And in that time, I came to appreciate the tourist.

Perhaps I am overly sensitive to the tourist plight because I, myself, have been the victim of tourism discrimination. I once was verbally assaulted by a short, smarmy French man in a Parisian caf`E9 as I struggled to pronounce "caf`E9 au lait" while disguising my Minnesota accent. Later in the same trip, I sat at a bistro while the woman at the table next to us, unaware that we understood French, complained to the waiter about how "stupid" we were in between drags off a cigarette that was exhaled in our faces.

Of course, we expect such treatment from the French. They are, after all, famous for it. If you go home without at least a little abuse, it's like going home without seeing the Eiffel Tower or ogling the Mona Lisa. You feel cheated.

Unfortunately, such treatment is not confined to the other side of the ocean. Nor is it reserved for people who don't speak the language and keep their travelers checks in a secret compartment in their belts. In fact, one need not even leave Southwest Colorado to experience a generous helping of degradation.

Just last week, I ventured with friends and family to a small town north of here, which shall remain nameless except to say it rhymes with Smelluride. After blowing our wads on $35 concert tickets that earned us standing room along a wall in the nosebleeds and a few extremely overpriced beers served in plastic cups, we were heading down the street in search of the next place to spend our hard-earned cash. And that's when we were accosted by a young woman leaving a bar apparently a few drinks too late.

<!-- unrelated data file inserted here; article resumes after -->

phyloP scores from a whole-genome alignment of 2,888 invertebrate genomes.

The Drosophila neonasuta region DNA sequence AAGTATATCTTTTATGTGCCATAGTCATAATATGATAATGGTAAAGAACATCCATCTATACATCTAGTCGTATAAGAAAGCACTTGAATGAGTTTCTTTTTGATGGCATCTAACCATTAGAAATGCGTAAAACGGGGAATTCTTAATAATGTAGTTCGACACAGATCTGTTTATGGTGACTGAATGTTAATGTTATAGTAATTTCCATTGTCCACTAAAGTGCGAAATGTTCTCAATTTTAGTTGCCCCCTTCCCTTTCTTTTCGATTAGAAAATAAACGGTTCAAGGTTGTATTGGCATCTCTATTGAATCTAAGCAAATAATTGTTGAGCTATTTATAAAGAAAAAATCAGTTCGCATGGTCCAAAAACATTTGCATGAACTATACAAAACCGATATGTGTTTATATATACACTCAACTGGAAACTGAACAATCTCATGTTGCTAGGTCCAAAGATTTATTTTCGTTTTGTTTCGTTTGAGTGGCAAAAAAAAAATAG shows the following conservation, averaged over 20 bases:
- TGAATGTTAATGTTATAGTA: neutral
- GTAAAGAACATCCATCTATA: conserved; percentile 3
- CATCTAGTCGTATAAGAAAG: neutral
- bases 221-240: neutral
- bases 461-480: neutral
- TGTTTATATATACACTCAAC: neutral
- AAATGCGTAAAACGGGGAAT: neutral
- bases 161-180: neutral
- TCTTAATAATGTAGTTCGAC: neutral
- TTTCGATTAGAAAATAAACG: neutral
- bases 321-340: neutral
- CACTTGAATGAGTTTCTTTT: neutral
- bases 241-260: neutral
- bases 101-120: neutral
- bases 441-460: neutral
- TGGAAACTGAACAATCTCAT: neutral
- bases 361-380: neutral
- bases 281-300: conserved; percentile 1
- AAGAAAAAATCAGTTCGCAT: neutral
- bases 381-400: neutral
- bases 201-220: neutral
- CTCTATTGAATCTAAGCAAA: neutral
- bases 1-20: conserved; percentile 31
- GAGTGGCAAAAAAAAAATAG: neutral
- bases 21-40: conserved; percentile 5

She turned to face us as we approached and then slurred "Y'all are tourists!" with the proud satisfaction of a newly inducted "local."

I'm not sure what was more annoying: the fact that she was wrong (some of the group had grown up blocks from where we were standing, and one still lived in town) or the fact that she was right. See, up until her proclamation, I had thought I was doing a pretty good job of blending. It's not as if I had just disembarked from an RV or was clomping around in my ski boots after dark.

Which of course begged the question, so what if I was? After all, unless we stay forever confined to our small, isolated, homogenized corners of the world, sooner or later we all will have to assume the tourist role. And something told me, with that sugar-coated drawl, that she had been local about as long as the snow covering the streets which I was tempted to rub in her smug little face.

But I took the high road, complimenting her on her astute observation and preferential social status. However, she made it clear she had no time to commune with pariahs such as ourselves she had better things to do, like rummage through discarded items in the town's free box.

As we parted ways with our one-woman welcome wagon, it was apparent that the irony of the situation was lost on her, as was the fact that people like us made it possible for her to live her ski town existence. And as she took off in search of whatever it was she was looking for, I hoped that she would at least find a clue.

Missy Votel